Saturday, March 31, 2012

Review: The Starboard Sea by Amber Dermont

THE STARBOARD SEA
By Amber Dermont
St. Martin's Press. 310 pp. $24.99

Given the title of the title of Amber Dermont’s beautiful debut novel, it should not be surprising that its narrator, Jason Prosper, sees the world in images related to the sea. A building on the campus of his new boarding school becomes a “barracuda.” Yellow splotches on jackets of boys running become sunfish. Jason loves the sea. He has grown up sailing with his best friend Cal, first as kids, and then at boarding school. 

The Starboard Sea opens as Jason starts his senior year at a new boarding school, Bellingham, which is known for giving second chances to students expelled from other schools. Jason’s crime: cheating. The fact that it came in the wake of Cal committing suicide does not matter to administrators. And despite the old rumor that anyone whose roommate commits suicide gets an automatic 4.0, Jason is thrown out. 

Bellingham is populated with rich kids, both old and new money. Jason comes from the former. His family has been in banking for years and owns a portrait of his great-great-grandmother painted by John Singer Sargent. As a condition on accepting Jason, his father has promised Bellingham enough money to fund two new dorms. One will be named in honor of the current headmaster; the other will be called Prosper Hall, a fact that only somewhat embarrasses Jason.

Upon arriving at Bellingham, Jason is not certain if he wants to sail again. He’s barely ever sailed with anyone but Cal and he’s not sure he wants to sail with anyone else. They were the perfect team. When he decides to try out, an accident where he nearly kills the team captain makes his decision to quit easier. This decision gives him more time to himself, which he spends with a new friend, Aidan, who despite the male name, is a girl.

It becomes obvious early on that Jason has secrets, but he reveals himself little by little, both to the reader and to Aidan.  Fortunately he is not the classic unreliable narrator. His final reveal, at the end of the novel, proves this, but it takes a while to get there. Still, we learn early on that his friendship with Cal crossed boundaries that most male friendships do not.  Aidan has secrets too, which she is equally reticent to divulge. The reason she has ended up at Bellingham has become the topic of many school rumors and it is sometime before she tells Jason the truth. An especially beautiful aspect of the novel is that their relationship does not progress in the expected way, especially given how much unsupervised time they are able to muster. Their relationship retains a sweetness and innocence that other relationships at Bellingham do not. Dermont provides a funny description of how Bellingham allows make-out time every evening in the darkness of one of the dorms, where some students take “make out” to another level.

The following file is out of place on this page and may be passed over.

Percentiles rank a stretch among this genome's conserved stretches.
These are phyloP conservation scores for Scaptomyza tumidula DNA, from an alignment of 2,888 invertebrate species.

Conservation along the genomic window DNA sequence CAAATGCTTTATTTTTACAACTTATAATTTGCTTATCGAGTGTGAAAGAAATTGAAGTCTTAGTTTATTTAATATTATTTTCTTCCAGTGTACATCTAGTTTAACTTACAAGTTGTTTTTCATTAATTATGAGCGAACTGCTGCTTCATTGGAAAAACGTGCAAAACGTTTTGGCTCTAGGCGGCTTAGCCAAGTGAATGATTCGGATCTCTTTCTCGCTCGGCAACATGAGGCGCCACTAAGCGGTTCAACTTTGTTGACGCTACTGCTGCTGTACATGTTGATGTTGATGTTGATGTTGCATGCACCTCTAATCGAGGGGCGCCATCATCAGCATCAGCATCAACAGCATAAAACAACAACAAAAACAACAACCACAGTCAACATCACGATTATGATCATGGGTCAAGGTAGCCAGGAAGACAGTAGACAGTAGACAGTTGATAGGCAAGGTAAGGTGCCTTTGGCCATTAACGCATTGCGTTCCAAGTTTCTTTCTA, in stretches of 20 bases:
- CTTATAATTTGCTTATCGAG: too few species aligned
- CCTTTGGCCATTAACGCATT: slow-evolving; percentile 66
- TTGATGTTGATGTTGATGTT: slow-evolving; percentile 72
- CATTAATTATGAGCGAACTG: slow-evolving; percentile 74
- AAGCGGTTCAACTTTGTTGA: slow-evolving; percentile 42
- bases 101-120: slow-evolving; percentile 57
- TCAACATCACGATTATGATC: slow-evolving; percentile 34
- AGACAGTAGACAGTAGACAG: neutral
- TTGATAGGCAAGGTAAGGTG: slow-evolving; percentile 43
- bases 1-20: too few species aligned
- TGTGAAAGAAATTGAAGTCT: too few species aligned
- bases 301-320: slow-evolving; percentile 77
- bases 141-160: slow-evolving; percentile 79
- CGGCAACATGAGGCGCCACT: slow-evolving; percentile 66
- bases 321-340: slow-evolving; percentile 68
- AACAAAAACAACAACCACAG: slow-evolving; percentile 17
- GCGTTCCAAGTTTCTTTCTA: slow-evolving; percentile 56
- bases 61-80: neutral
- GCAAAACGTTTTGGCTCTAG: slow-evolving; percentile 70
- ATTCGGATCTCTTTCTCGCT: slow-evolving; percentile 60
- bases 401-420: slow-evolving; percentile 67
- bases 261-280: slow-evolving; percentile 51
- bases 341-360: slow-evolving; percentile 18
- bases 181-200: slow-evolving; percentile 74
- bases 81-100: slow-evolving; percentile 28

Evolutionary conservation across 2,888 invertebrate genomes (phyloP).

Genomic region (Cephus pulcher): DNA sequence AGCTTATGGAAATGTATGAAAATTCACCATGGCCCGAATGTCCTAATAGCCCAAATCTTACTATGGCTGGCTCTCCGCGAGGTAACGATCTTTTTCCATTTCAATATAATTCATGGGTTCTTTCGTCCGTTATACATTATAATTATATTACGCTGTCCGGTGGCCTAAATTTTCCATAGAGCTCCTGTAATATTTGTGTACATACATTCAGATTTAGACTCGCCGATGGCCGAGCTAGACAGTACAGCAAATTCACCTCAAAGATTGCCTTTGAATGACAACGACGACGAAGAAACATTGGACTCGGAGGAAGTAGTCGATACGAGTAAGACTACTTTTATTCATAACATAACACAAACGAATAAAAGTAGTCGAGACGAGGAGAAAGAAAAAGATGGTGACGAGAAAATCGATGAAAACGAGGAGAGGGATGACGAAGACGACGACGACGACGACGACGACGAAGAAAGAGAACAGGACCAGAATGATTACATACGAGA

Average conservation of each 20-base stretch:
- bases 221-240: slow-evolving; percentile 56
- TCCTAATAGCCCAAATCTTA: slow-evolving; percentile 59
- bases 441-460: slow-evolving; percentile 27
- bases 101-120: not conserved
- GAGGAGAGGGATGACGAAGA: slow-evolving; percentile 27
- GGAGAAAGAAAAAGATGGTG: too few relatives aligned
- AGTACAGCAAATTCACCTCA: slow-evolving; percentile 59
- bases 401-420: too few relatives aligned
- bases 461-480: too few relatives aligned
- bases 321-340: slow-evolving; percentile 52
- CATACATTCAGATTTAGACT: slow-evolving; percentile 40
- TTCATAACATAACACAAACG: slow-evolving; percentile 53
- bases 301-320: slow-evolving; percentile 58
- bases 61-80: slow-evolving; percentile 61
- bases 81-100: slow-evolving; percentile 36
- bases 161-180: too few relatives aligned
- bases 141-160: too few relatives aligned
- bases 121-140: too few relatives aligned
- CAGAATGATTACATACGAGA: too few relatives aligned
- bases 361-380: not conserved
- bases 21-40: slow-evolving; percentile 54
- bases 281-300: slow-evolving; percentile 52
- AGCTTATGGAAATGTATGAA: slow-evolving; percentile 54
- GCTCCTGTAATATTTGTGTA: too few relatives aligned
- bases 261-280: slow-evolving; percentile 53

Dermont’s missteps are few. In one scene, parents threw cash into holes dug at a groundbreaking, as donations to the school. If that wasn’t bizarre enough, when the wind scatters the bills, no administrators bother to collect them. Later, students pass them by them by, stuck in tree branches, without stopping. Dermont’s message: these students are too rich to care. But somebody must care. Not every single student could have possibly come from money. Where were the scholarship students? Even the one named minority student was rich. By trying to heighten the sense of privilege of the students, Dermont threatens to turn Bellingham and its inhabitants into a caricature of itself.

Aidan, who believes her father may be Robert Mitchum, provides the best balance to the other students at Bellingham. She is still wealthy—from her mother’s family—but she comes from California, and not the Northeast, like the rest of the students. She also cares about her studies and music. As a testament to this fact, a teacher gives her the key to a special study room in library with a piano, where she and Jason pass time.

Midway through the novel, when a hurricane hits the school, another event leads to a change in the narrative. What was a simple beautiful portrait of a time and place and people becomes a mystery that Jason must solve. The shift is startling, dramatic, but in the end, unsuccessful. It adds outward drama to a story which already had drama just below the surface.

Still, The Starboard Sea is a touching portrait of youth. It exposes, in almost equal parts, the cruelty and compassion of teenagers. The coming of age novel has been done so many times before, and will be done many times again, but fortunately, Dermont has something new to add. Some of the best moments come in the last pages, where the meaning of the title is revealed, and Jason is able to make peace with his mistakes and the mistakes of others. It is not a perfect novel, but stick with it to the end, you won’t be disappointed.

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